Click the Enable switch to deploy the experiment.
Single predictions with curl
You can use the curl command to test model on a handful of input images.
Download and unzip the test dataset.
Resize some of the test images in an editor to have the same dimensions as the training data images (64x64 pixels).
Open a terminal and change to the directory that contains the resized images files.
In the Deployment view, click Copy to clipboard next to the Input example.
Update the curl example so that the image parameter references one of the test files.
Run the curl command in the terminal. The output will be a Base64 encoded string.
To visualize the image mask, copy all characters between the double quotes in the output and paste into an online Base64 decoder tool, e.g., onlinejpgtools.
Save the image mask and compare it with the input image. Do you agree that the image mask correctly marks the location of the lesion?
Analyze the model’s output in Python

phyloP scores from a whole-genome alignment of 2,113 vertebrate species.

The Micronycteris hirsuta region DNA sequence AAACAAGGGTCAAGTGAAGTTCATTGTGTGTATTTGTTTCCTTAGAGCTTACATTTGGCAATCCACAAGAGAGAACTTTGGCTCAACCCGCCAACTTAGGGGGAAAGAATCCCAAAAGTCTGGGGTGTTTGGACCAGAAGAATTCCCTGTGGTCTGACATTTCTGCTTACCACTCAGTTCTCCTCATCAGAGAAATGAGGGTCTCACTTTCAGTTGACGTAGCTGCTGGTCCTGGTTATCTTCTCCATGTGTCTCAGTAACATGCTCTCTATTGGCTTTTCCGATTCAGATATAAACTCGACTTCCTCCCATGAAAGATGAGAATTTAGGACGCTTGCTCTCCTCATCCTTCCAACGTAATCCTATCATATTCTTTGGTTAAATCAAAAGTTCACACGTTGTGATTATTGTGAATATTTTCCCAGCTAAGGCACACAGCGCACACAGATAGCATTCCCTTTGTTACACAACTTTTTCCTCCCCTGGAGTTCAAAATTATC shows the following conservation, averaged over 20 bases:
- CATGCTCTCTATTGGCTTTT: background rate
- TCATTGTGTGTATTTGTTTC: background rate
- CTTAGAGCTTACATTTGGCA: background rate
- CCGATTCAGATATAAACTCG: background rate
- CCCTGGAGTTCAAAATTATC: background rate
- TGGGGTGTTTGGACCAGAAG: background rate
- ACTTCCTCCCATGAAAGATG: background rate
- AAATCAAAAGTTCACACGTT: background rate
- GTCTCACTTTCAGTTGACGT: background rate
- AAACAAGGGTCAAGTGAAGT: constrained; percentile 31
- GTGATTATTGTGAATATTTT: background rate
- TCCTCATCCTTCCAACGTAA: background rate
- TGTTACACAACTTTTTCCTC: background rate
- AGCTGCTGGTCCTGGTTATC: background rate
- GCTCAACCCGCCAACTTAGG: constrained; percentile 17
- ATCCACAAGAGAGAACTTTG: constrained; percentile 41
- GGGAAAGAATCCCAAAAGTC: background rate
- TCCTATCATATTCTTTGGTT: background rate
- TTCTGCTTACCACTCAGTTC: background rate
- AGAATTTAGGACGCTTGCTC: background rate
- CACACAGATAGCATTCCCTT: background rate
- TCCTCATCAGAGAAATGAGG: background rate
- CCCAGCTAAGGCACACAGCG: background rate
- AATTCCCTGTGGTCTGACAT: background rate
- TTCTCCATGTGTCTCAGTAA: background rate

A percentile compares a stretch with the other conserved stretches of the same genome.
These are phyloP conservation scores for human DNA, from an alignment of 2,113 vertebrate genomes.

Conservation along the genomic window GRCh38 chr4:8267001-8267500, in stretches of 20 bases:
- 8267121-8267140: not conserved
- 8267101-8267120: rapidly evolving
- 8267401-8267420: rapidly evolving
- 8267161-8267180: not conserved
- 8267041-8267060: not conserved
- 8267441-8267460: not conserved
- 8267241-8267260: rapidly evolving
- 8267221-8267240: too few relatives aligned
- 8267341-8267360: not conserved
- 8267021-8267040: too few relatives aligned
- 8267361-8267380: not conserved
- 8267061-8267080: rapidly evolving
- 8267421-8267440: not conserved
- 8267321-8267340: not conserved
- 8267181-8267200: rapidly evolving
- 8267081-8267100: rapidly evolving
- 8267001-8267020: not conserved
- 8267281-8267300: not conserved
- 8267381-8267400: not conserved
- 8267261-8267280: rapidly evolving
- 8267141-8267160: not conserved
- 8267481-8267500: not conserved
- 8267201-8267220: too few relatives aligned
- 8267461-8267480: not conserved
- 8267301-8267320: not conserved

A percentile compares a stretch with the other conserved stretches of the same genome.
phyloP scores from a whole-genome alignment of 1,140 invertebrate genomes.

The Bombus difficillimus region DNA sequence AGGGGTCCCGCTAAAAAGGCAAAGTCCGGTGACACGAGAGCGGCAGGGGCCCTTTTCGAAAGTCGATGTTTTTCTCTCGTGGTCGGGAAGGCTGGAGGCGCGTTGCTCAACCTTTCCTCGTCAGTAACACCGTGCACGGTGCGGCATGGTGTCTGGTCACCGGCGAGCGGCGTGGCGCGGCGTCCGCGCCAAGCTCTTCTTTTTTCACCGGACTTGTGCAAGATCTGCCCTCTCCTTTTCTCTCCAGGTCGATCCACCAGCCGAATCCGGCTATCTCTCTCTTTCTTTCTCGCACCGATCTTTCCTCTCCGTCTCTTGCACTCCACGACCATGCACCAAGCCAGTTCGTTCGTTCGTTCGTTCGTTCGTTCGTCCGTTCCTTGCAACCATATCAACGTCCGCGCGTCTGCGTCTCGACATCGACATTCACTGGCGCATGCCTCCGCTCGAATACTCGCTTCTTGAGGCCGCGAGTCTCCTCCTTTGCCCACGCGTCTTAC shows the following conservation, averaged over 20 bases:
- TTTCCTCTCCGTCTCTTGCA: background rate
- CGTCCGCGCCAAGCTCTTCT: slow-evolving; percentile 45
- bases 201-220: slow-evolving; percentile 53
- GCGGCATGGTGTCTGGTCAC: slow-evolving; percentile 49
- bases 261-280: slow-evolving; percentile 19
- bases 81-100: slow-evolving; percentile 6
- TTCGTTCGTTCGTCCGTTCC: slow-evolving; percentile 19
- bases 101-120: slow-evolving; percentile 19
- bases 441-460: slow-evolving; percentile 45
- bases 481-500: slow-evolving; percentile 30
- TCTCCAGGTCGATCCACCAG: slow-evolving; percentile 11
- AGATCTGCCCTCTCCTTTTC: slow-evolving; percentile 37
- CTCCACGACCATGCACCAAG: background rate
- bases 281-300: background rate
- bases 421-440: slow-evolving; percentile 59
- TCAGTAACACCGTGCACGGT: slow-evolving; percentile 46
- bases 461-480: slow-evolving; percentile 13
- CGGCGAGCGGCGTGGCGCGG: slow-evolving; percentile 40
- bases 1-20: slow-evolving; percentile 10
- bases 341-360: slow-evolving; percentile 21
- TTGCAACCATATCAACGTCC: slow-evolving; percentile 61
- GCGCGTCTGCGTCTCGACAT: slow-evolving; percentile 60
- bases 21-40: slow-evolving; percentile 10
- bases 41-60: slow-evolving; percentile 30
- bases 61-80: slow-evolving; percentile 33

If you are familiar with Python, you can analyze the model predictions on the test dataset using this Jupyter Notebook.
Download the test dataset from the ISIC 2018 challenge.
Unzip the file that you have downloaded.
Start the Jupyter Notebook:
$ jupyter notebook skin_lesion_image_segmentation_analysis.ipynb
Install Sidekick and any other required Python packages.
Update the path your dataset, URL and token for your deployment.
Run the notebook.
The pixels in the output will have an intensity in the range between 0 and 255. Pixels with an intensity greater than 127 are considered white.
You have trained a model based on a snippet to create segmentation masks that outlines the contours of skin lesions. The models generate these masks by making a binary prediction on each pixel in the input images.